Bunratty Castle (Irish: Caisleán Bhun Raithe, meaning “Castle at the Mouth of the Ratty”) is a large 15th century tower house in County Clare, Ireland. It is located in the centre of Bunratty village (Irish: Bun Ráite), by the N18 road between Limerick and Ennis, near Shannon Town and its airport. The castle and the adjoining folk park are run by Shannon Heritage as tourist attractions.
The name Bunratty, Bun Raite (or possibly, Bun na Raite) in Irish, means the ‘bottom’ or end of the ‘Ratty’ river.This river, alongside the castle, flows into the nearby Shannon estuary.
The first recorded settlement at the site may have been a Viking settlement/trading camp reported in the Annals of the Four Masters to have been destroyed by Brian Boru in 977. According to local tradition, such a camp was located on a rise south-west of the current castle. The site on which Bunratty Castle stands was in origin a Viking trading camp in 970. The present structure is the last of four castles to be built on the site.
Around 1250, King Henry III of England granted the cantred or district of Tradraighe (or Tradree) to Robert De Muscegros, who in 1251 cut down around 200 trees in the King’s wood at Cratloe. These may have been used to construct a motte and bailey castle, which would have been the first castle at Bunratty, but again the exact position of this is unknown. A later reference in the state papers, dating to 1253 gives de Muscegros the right to hold markets and an annual fair at Bunratty. It has thus been assumed that the site was the centre of early Norman control in south-eastern Clare. Early 19th century scholars put the structure to the north-west of the current castle. However, when a hotel was constructed there in 1959, John Hunt excavated the area and thought the remains to be that of a gun emplacement from the Confederate Wars (see below).
These lands were later handed back to (or taken back by) King Henry III and granted to Thomas De Clare, a descendant of Strongbow in 1276. De Clare built the first stone structure on the site (the second castle). This castle was occupied from ca. 1278 to 1318 and consisted of a large single stone tower with lime white walls. It stood close to the river, on or near the site of the present Bunratty Castle. In the late 13th century, Bunrattty had about 1,000 inhabitants. The castle was attacked several times by the O’Briens (or O’Brians) and their allies. In 1284, while De Clare was away in England, the site was captured and destroyed. On his return, in 1287, De Clare had the site rebuilt and a 140 yard long fosse built around it. The castle was again attacked but it did not fall until 1318. In that year a major battle was fought at Dysert O’Dea as part of the Irish Bruce Wars, in which both Thomas De Clare and his son Richard were killed. Lady De Clare, on learning this, fled from Bunratty to Limerick after burning castle and town. The De Clare family never returned to the area and the remains of the castle eventually collapsed. As the stones were likely used for other local construction works, no traces remain of this second castle.
In the 14th century, Limerick was an important port for the English Crown. To guard access via the Shannon estuary against attacks from the Irish, the site was once again occupied. In 1353, Sir Thomas de Rokeby led an English army to conquer the MacNamaras and MacCarthys. A new castle (the third) was built at Bunratty, but once again, its exact location is unknown. Local tradition holds that it stood at the site where the Bunratty Castle Hotel was later constructed. However, the new structure was hardly finished before being captured by the Irish. Documents show that in 1355, King Edward III of England released Thomas Fitzjohn Fitzmaurice from prison in Limerick. He had been charged with letting the castle fall into the hands of Murtough O’Brien whilst serving as a Governor (Captain) of Bunratty.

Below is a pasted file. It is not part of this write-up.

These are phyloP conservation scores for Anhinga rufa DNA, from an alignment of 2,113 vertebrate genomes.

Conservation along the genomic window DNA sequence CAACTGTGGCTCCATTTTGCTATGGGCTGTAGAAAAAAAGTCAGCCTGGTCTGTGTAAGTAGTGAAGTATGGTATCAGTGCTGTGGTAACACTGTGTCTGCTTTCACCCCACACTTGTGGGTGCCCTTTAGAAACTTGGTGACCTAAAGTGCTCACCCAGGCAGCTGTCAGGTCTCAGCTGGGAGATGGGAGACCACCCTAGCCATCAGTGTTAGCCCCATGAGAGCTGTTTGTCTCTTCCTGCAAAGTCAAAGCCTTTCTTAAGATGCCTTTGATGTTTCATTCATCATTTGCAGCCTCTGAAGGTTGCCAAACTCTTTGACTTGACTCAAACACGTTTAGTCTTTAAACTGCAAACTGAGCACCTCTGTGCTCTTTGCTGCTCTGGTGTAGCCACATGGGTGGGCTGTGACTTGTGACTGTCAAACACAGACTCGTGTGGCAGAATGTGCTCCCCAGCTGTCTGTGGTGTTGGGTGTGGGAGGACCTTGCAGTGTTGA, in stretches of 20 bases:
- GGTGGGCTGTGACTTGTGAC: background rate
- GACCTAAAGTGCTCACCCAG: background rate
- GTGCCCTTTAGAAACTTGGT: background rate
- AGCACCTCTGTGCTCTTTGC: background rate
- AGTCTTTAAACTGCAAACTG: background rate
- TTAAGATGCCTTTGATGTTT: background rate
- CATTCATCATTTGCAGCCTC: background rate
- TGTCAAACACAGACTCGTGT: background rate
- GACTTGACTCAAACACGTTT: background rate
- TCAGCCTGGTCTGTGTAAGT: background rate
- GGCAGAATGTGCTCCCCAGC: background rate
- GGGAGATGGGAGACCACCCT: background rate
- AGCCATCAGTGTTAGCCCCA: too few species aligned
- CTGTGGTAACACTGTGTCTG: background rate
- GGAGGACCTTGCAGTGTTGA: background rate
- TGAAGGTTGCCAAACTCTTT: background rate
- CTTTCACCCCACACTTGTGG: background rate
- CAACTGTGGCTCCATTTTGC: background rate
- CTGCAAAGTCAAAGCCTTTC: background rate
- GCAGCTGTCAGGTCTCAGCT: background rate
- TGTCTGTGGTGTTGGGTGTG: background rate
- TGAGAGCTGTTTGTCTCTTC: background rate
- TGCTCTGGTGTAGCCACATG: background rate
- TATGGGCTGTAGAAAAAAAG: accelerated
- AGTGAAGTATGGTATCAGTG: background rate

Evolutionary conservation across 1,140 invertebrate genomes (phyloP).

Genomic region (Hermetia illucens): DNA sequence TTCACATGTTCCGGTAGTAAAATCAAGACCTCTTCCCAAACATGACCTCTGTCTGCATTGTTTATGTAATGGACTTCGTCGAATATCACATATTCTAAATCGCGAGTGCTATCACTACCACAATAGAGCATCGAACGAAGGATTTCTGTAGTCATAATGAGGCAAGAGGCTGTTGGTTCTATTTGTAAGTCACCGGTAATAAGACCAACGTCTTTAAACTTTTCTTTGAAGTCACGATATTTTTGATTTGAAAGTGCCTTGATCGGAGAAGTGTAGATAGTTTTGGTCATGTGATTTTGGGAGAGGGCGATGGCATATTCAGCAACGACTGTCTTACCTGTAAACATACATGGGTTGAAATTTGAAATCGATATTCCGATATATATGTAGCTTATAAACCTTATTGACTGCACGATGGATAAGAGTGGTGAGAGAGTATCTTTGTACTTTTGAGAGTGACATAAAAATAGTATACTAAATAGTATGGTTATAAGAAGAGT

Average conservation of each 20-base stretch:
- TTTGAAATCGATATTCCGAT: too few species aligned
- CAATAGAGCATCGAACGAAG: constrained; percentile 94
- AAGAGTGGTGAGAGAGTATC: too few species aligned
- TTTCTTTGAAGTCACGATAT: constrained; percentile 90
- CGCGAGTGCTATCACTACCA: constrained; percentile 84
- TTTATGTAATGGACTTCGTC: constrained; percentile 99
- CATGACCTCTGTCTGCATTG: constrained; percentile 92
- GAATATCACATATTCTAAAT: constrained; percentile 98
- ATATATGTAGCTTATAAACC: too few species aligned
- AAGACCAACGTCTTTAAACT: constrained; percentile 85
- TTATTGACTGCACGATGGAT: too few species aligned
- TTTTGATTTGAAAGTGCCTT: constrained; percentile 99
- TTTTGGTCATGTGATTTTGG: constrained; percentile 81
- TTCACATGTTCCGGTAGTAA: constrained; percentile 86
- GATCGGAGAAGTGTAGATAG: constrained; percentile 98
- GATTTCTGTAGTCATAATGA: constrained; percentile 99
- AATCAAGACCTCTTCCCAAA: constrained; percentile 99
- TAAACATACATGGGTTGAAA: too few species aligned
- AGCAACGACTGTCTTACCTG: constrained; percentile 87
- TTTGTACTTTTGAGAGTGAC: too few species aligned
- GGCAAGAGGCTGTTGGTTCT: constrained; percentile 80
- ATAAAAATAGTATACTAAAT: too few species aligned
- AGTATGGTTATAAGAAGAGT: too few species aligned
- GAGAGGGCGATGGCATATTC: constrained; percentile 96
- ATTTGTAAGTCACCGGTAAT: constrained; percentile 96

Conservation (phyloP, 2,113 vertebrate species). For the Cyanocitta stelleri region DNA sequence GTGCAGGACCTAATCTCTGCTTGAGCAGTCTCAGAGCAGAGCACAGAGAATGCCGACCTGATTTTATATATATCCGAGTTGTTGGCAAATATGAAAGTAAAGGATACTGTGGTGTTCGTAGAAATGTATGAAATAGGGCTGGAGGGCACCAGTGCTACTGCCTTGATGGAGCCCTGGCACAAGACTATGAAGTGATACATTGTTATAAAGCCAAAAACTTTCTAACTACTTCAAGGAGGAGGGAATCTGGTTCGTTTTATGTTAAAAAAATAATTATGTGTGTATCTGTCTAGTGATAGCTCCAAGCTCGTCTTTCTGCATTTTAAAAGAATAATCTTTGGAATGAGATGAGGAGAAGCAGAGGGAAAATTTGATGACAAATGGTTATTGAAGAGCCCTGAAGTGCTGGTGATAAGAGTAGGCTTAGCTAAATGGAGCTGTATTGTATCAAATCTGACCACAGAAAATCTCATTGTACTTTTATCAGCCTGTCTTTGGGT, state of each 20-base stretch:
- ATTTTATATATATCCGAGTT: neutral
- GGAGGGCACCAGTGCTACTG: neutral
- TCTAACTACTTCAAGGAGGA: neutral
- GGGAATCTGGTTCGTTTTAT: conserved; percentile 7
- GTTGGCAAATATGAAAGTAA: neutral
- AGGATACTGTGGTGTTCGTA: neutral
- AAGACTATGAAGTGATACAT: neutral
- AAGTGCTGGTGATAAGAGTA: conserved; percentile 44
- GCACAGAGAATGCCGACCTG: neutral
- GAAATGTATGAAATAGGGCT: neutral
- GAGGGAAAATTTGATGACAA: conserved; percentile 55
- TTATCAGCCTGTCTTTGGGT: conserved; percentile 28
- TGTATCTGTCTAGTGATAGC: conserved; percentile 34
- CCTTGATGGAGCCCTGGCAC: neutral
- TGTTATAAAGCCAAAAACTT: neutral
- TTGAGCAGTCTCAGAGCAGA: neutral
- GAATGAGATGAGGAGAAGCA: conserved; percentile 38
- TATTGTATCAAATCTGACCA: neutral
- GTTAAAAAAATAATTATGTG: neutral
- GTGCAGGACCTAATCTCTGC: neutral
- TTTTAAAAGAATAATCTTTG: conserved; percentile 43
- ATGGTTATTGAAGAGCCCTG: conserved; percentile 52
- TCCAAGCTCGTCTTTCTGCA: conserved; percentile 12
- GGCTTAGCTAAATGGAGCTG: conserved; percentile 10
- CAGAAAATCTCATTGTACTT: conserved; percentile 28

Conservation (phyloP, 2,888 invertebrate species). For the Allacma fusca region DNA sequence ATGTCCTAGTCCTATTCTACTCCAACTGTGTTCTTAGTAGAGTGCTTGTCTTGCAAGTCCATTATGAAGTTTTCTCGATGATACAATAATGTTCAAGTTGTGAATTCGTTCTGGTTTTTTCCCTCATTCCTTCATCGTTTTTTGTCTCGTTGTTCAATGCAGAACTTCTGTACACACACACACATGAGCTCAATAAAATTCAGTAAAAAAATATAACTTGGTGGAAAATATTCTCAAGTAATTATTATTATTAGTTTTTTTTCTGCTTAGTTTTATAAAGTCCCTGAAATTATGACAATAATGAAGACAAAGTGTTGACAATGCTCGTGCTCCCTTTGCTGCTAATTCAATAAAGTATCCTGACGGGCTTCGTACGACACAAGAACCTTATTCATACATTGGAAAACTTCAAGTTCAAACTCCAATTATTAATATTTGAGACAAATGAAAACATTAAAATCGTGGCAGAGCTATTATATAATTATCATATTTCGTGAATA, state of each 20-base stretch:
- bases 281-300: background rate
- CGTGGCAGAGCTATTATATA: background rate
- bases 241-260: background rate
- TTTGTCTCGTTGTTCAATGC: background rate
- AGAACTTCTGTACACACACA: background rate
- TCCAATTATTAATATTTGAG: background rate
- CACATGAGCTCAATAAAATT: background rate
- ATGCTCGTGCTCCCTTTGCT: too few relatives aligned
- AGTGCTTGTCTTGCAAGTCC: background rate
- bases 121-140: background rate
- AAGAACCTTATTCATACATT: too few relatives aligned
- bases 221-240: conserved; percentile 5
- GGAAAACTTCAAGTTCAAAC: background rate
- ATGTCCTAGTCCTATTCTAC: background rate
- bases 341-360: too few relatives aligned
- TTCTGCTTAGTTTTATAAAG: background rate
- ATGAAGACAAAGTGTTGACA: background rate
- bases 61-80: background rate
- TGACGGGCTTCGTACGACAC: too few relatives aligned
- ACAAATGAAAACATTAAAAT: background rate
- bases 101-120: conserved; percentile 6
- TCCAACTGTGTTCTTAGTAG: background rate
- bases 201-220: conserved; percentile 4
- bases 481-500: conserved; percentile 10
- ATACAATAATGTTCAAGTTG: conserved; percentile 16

Robert De Muscegros, a Norman, built the first defensive fortress (an earthen mound with a strong wooden tower on top) in 1250. His lands were later granted to Thomas De Clare who built the first stone castle on the site. About this time Bunratty became a large town of 1,000 inhabitants.
In 1318 Richard De Clare, son of Thomas was killed in a battle between the Irish and the Normans. His followers were routed and the castle and town were completely destroyed. The castle was restored for the King of England but was laid waste in 1332 by the Irish Chieftains of Thomond under the O’Briens and MacNamaras. It lay in ruins for 21 years until it was rebuilt by Sir Thomas Rokeby but was once again attacked by the Irish and the castle remained in Irish hands thereafter.
MacNamaras and O’Briens
The powerful MacNamara family built the present structure around 1425 but by 1475 it had became the stronghold of the O’Briens, the largest clan in North Munster. They ruled the territory of North Munster and lived in great splendor. The castle was surrounded by beautiful gardens and it was reputed to have a herd of 3,000 deer.
Under Henry VIII’s ‘surrender and re-grant’ scheme, the O’Brien’s were granted the title ‘Earls of Thomond’ and they agreed to profess loyalty to the King of England. The reign of the O’Briens came to an end with the arrival of the Cromwellian troops and the castle and its grounds were surrendered. The O’Briens never returned to Bunratty but later they built a beautiful residence at Dromoland Castle, now a luxury 5 star hotel.
Bunratty Castle and its lands were granted to various Plantation families, the last of whom was the Studdart family. They left the castle in 1804 (allowing it to fall into disrepair), to reside in the more comfortable and modern Bunratty House, which is open to the public in the grounds of the Folk Park.
We hope you have enjoyed learning about the history of Bunratty Castle. Our Bunratty Castle maps will help your find your way around.